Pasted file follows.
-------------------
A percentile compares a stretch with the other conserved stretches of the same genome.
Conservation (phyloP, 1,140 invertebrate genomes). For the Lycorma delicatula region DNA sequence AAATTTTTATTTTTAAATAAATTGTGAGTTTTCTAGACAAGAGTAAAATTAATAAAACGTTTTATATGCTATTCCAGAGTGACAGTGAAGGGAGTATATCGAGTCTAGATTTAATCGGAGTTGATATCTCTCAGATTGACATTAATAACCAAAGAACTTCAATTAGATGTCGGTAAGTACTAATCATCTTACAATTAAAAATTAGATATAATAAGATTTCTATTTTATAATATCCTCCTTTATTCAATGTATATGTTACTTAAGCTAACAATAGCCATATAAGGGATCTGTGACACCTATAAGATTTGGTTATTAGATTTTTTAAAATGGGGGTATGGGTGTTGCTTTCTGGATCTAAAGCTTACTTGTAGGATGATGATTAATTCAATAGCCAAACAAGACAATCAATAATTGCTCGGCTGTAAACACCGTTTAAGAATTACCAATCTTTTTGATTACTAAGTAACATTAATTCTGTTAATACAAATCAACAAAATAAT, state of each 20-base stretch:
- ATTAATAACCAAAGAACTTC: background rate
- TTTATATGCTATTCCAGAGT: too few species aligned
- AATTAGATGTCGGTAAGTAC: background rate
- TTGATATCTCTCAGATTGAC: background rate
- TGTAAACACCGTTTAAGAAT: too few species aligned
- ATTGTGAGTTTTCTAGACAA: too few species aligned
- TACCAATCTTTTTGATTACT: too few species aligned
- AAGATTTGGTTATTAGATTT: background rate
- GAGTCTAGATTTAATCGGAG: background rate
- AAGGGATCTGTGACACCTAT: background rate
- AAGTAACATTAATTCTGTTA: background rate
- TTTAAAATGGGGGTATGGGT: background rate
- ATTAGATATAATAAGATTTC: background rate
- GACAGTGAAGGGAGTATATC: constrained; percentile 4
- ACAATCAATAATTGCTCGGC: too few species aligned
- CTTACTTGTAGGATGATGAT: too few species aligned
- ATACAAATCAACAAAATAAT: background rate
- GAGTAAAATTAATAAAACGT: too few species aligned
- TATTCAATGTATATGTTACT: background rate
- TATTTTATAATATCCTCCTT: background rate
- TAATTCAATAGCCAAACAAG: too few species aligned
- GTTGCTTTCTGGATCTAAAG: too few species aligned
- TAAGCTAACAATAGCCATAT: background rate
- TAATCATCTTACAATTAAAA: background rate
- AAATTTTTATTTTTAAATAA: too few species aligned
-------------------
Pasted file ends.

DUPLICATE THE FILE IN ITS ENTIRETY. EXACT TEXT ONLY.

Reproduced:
A percentile compares a stretch with the other conserved stretches of the same genome.
Conservation (phyloP, 1,140 invertebrate genomes). For the Lycorma delicatula region DNA sequence AAATTTTTATTTTTAAATAAATTGTGAGTTTTCTAGACAAGAGTAAAATTAATAAAACGTTTTATATGCTATTCCAGAGTGACAGTGAAGGGAGTATATCGAGTCTAGATTTAATCGGAGTTGATATCTCTCAGATTGACATTAATAACCAAAGAACTTCAATTAGATGTCGGTAAGTACTAATCATCTTACAATTAAAAATTAGATATAATAAGATTTCTATTTTATAATATCCTCCTTTATTCAATGTATATGTTACTTAAGCTAACAATAGCCATATAAGGGATCTGTGACACCTATAAGATTTGGTTATTAGATTTTTTAAAATGGGGGTATGGGTGTTGCTTTCTGGATCTAAAGCTTACTTGTAGGATGATGATTAATTCAATAGCCAAACAAGACAATCAATAATTGCTCGGCTGTAAACACCGTTTAAGAATTACCAATCTTTTTGATTACTAAGTAACATTAATTCTGTTAATACAAATCAACAAAATAAT, state of each 20-base stretch:
- ATTAATAACCAAAGAACTTC: background rate
- TTTATATGCTATTCCAGAGT: too few species aligned
- AATTAGATGTCGGTAAGTAC: background rate
- TTGATATCTCTCAGATTGAC: background rate
- TGTAAACACCGTTTAAGAAT: too few species aligned
- ATTGTGAGTTTTCTAGACAA: too few species aligned
- TACCAATCTTTTTGATTACT: too few species aligned
- AAGATTTGGTTATTAGATTT: background rate
- GAGTCTAGATTTAATCGGAG: background rate
- AAGGGATCTGTGACACCTAT: background rate
- AAGTAACATTAATTCTGTTA: background rate
- TTTAAAATGGGGGTATGGGT: background rate
- ATTAGATATAATAAGATTTC: background rate
- GACAGTGAAGGGAGTATATC: constrained; percentile 4
- ACAATCAATAATTGCTCGGC: too few species aligned
- CTTACTTGTAGGATGATGAT: too few species aligned
- ATACAAATCAACAAAATAAT: background rate
- GAGTAAAATTAATAAAACGT: too few species aligned
- TATTCAATGTATATGTTACT: background rate
- TATTTTATAATATCCTCCTT: background rate
- TAATTCAATAGCCAAACAAG: too few species aligned
- GTTGCTTTCTGGATCTAAAG: too few species aligned
- TAAGCTAACAATAGCCATAT: background rate
- TAATCATCTTACAATTAAAA: background rate
- AAATTTTTATTTTTAAATAA: too few species aligned